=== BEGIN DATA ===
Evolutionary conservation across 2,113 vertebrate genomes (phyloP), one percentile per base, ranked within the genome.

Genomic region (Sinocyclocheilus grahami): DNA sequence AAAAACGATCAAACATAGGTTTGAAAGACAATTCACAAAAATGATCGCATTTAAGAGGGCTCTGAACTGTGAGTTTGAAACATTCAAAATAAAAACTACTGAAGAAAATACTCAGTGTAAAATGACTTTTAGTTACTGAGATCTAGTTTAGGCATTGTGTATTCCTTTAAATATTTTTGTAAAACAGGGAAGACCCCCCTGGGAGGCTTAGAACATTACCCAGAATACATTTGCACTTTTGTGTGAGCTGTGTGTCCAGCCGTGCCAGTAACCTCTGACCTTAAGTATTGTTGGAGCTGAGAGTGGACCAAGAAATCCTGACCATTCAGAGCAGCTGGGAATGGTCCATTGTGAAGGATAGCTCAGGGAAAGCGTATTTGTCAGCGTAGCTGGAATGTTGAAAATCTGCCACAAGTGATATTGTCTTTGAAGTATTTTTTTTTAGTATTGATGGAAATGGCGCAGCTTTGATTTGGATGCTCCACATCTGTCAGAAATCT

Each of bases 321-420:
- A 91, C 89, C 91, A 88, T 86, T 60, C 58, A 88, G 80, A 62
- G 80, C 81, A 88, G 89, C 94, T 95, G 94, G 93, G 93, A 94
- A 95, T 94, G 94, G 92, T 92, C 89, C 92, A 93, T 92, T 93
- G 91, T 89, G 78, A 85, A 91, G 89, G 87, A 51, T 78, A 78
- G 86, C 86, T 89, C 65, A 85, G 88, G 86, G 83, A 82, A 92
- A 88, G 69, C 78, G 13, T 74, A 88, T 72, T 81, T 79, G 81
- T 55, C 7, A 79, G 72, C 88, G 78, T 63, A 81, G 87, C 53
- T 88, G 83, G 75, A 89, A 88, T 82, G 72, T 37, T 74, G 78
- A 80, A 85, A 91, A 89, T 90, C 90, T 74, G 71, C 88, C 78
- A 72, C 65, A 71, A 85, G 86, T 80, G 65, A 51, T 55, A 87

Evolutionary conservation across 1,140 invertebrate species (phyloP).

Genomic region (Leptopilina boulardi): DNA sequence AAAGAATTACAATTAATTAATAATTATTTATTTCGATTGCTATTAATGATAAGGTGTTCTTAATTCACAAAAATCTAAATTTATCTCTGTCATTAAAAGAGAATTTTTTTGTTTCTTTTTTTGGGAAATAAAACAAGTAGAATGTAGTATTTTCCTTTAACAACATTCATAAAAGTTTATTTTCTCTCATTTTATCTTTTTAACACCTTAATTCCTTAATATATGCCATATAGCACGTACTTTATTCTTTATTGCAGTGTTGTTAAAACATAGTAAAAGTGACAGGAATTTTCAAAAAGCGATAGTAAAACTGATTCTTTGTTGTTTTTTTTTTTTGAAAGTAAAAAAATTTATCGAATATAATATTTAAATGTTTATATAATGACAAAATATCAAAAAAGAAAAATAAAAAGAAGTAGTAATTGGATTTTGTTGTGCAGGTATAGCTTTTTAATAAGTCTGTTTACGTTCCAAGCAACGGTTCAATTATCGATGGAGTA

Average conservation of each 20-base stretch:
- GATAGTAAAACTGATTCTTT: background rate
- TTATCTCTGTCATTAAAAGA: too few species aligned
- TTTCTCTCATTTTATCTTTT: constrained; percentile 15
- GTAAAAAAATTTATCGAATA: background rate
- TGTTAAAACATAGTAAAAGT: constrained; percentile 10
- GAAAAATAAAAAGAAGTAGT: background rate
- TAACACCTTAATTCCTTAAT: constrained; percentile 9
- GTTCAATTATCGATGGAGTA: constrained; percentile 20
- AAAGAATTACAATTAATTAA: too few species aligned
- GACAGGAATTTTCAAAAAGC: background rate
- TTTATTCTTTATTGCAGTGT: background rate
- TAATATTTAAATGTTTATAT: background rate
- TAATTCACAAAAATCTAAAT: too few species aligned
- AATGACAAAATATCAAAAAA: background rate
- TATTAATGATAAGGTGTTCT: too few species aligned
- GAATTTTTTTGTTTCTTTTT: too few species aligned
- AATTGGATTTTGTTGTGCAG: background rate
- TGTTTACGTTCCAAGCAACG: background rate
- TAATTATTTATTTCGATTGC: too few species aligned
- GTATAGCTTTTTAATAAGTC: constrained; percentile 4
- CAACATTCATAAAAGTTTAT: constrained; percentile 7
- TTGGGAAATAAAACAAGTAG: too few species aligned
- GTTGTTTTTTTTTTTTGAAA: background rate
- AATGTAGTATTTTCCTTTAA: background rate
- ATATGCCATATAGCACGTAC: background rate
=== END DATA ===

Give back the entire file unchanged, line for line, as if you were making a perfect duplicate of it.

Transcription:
Evolutionary conservation across 2,113 vertebrate genomes (phyloP), one percentile per base, ranked within the genome.

Genomic region (Sinocyclocheilus grahami): DNA sequence AAAAACGATCAAACATAGGTTTGAAAGACAATTCACAAAAATGATCGCATTTAAGAGGGCTCTGAACTGTGAGTTTGAAACATTCAAAATAAAAACTACTGAAGAAAATACTCAGTGTAAAATGACTTTTAGTTACTGAGATCTAGTTTAGGCATTGTGTATTCCTTTAAATATTTTTGTAAAACAGGGAAGACCCCCCTGGGAGGCTTAGAACATTACCCAGAATACATTTGCACTTTTGTGTGAGCTGTGTGTCCAGCCGTGCCAGTAACCTCTGACCTTAAGTATTGTTGGAGCTGAGAGTGGACCAAGAAATCCTGACCATTCAGAGCAGCTGGGAATGGTCCATTGTGAAGGATAGCTCAGGGAAAGCGTATTTGTCAGCGTAGCTGGAATGTTGAAAATCTGCCACAAGTGATATTGTCTTTGAAGTATTTTTTTTTAGTATTGATGGAAATGGCGCAGCTTTGATTTGGATGCTCCACATCTGTCAGAAATCT

Each of bases 321-420:
- A 91, C 89, C 91, A 88, T 86, T 60, C 58, A 88, G 80, A 62
- G 80, C 81, A 88, G 89, C 94, T 95, G 94, G 93, G 93, A 94
- A 95, T 94, G 94, G 92, T 92, C 89, C 92, A 93, T 92, T 93
- G 91, T 89, G 78, A 85, A 91, G 89, G 87, A 51, T 78, A 78
- G 86, C 86, T 89, C 65, A 85, G 88, G 86, G 83, A 82, A 92
- A 88, G 69, C 78, G 13, T 74, A 88, T 72, T 81, T 79, G 81
- T 55, C 7, A 79, G 72, C 88, G 78, T 63, A 81, G 87, C 53
- T 88, G 83, G 75, A 89, A 88, T 82, G 72, T 37, T 74, G 78
- A 80, A 85, A 91, A 89, T 90, C 90, T 74, G 71, C 88, C 78
- A 72, C 65, A 71, A 85, G 86, T 80, G 65, A 51, T 55, A 87

Evolutionary conservation across 1,140 invertebrate species (phyloP).

Genomic region (Leptopilina boulardi): DNA sequence AAAGAATTACAATTAATTAATAATTATTTATTTCGATTGCTATTAATGATAAGGTGTTCTTAATTCACAAAAATCTAAATTTATCTCTGTCATTAAAAGAGAATTTTTTTGTTTCTTTTTTTGGGAAATAAAACAAGTAGAATGTAGTATTTTCCTTTAACAACATTCATAAAAGTTTATTTTCTCTCATTTTATCTTTTTAACACCTTAATTCCTTAATATATGCCATATAGCACGTACTTTATTCTTTATTGCAGTGTTGTTAAAACATAGTAAAAGTGACAGGAATTTTCAAAAAGCGATAGTAAAACTGATTCTTTGTTGTTTTTTTTTTTTGAAAGTAAAAAAATTTATCGAATATAATATTTAAATGTTTATATAATGACAAAATATCAAAAAAGAAAAATAAAAAGAAGTAGTAATTGGATTTTGTTGTGCAGGTATAGCTTTTTAATAAGTCTGTTTACGTTCCAAGCAACGGTTCAATTATCGATGGAGTA

Average conservation of each 20-base stretch:
- GATAGTAAAACTGATTCTTT: background rate
- TTATCTCTGTCATTAAAAGA: too few species aligned
- TTTCTCTCATTTTATCTTTT: constrained; percentile 15
- GTAAAAAAATTTATCGAATA: background rate
- TGTTAAAACATAGTAAAAGT: constrained; percentile 10
- GAAAAATAAAAAGAAGTAGT: background rate
- TAACACCTTAATTCCTTAAT: constrained; percentile 9
- GTTCAATTATCGATGGAGTA: constrained; percentile 20
- AAAGAATTACAATTAATTAA: too few species aligned
- GACAGGAATTTTCAAAAAGC: background rate
- TTTATTCTTTATTGCAGTGT: background rate
- TAATATTTAAATGTTTATAT: background rate
- TAATTCACAAAAATCTAAAT: too few species aligned
- AATGACAAAATATCAAAAAA: background rate
- TATTAATGATAAGGTGTTCT: too few species aligned
- GAATTTTTTTGTTTCTTTTT: too few species aligned
- AATTGGATTTTGTTGTGCAG: background rate
- TGTTTACGTTCCAAGCAACG: background rate
- TAATTATTTATTTCGATTGC: too few species aligned
- GTATAGCTTTTTAATAAGTC: constrained; percentile 4
- CAACATTCATAAAAGTTTAT: constrained; percentile 7
- TTGGGAAATAAAACAAGTAG: too few species aligned
- GTTGTTTTTTTTTTTTGAAA: background rate
- AATGTAGTATTTTCCTTTAA: background rate
- ATATGCCATATAGCACGTAC: background rate